'Lai Nam Thong' or 'Bencharong ware'
Bencharong wares in particular reflect Thai taste. "Bencharong" is a form of five-coloured overglaze enamel ware, the name being derived from the Sanskrit 'panch' meaning "five" and 'rang', meaning "colour". Such wares reflect the Indianizing influences in Thai art: the decoration has its origins in the densely applied motifs of Indian art in which surfaces are completely covered with pattern in a regular and repetitive style.
Wares such as this piece were made for everyday use, initially only by the court but later more widely. The small 'toh prik' jar would have been used for medicine or cosmetics. The gilt stupa finial is a less common feature that probably reflects Cambodian influence.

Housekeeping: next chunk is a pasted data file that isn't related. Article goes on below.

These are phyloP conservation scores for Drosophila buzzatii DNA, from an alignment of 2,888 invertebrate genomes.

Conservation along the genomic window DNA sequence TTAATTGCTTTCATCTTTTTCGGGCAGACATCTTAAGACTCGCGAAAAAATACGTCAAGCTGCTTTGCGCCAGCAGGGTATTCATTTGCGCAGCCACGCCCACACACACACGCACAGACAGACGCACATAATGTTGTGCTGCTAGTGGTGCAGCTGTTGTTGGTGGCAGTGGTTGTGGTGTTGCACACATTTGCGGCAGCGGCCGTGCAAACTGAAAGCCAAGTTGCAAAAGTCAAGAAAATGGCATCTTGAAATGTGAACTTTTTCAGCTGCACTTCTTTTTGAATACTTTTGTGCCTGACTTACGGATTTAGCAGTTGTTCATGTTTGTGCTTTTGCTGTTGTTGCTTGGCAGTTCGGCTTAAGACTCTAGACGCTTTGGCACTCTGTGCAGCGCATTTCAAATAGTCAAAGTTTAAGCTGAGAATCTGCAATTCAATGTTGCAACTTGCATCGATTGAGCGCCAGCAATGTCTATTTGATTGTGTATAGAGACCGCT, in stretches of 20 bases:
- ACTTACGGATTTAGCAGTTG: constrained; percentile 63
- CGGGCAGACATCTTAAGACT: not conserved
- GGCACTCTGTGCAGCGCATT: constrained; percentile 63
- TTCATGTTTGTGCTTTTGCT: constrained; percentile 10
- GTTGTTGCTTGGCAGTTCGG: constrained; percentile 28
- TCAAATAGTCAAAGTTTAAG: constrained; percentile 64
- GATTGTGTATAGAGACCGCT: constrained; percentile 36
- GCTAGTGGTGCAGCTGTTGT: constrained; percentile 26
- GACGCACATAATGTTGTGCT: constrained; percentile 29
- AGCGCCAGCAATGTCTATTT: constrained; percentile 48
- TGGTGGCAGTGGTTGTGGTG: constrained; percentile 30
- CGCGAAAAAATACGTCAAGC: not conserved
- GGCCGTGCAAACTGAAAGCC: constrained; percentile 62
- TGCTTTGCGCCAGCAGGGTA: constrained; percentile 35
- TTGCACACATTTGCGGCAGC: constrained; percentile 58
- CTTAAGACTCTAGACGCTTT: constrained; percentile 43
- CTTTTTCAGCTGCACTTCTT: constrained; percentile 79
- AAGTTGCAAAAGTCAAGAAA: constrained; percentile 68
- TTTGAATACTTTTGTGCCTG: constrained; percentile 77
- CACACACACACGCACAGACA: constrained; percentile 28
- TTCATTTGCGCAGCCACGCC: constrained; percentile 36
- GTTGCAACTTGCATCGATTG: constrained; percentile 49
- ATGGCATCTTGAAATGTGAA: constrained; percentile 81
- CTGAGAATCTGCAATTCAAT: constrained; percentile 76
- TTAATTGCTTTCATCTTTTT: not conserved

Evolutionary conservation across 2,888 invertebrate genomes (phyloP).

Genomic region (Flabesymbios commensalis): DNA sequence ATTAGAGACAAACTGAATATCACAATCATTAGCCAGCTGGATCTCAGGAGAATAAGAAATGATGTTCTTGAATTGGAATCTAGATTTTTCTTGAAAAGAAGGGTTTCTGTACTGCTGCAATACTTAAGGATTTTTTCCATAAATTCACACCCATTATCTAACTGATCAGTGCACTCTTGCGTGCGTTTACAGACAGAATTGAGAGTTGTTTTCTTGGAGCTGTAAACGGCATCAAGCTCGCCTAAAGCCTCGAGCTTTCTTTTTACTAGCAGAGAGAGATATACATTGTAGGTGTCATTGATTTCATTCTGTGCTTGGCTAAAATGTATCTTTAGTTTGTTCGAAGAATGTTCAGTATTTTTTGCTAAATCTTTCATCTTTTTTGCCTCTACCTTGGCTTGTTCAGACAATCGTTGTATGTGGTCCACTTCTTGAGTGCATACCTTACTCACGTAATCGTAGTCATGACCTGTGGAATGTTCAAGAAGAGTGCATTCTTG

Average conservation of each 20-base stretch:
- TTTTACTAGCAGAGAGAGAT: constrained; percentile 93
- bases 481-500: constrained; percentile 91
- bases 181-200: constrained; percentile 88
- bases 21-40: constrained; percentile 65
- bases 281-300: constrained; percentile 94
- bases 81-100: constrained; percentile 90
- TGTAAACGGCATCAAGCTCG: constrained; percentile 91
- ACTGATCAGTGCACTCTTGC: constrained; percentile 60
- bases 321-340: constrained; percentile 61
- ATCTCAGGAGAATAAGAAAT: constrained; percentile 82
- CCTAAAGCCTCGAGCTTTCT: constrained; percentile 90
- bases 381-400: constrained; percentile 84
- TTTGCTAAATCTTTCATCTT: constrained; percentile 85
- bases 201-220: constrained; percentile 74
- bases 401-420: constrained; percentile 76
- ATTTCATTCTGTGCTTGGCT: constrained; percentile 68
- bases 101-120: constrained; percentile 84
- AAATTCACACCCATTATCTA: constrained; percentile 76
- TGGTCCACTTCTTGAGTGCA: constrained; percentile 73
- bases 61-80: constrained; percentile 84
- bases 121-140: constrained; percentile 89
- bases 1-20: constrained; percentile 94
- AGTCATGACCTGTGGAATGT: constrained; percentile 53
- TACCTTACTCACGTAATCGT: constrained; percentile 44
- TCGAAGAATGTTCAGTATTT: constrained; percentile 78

Asian Art Dept., AGNSW, March 1984.
Octagonal toh prik jar decorated with vertical panels of gilt and red foilage designs
Rama II Period 1809 - 1824 → Thailand
early 19th century
porcelain with enamel decoration and gold finial
6.0 x 5.5 cm
Signature & date
Not signed. not dated.
Gift of Mr F. Storch 1984
Not on display
Where the work was made
Referenced in 2 publications
Jackie Menzies (Editor), The Asian Collections Art Gallery of New South Wales, 'Export Ceramics', Sydney, 2003, 143 (colour illus.).
Jackie Menzies, TAASA Review, 'The Nanhai Trade', pg. 4-7, Sydney, Mar 2004, 4-5, 6 (colour illus.), 7.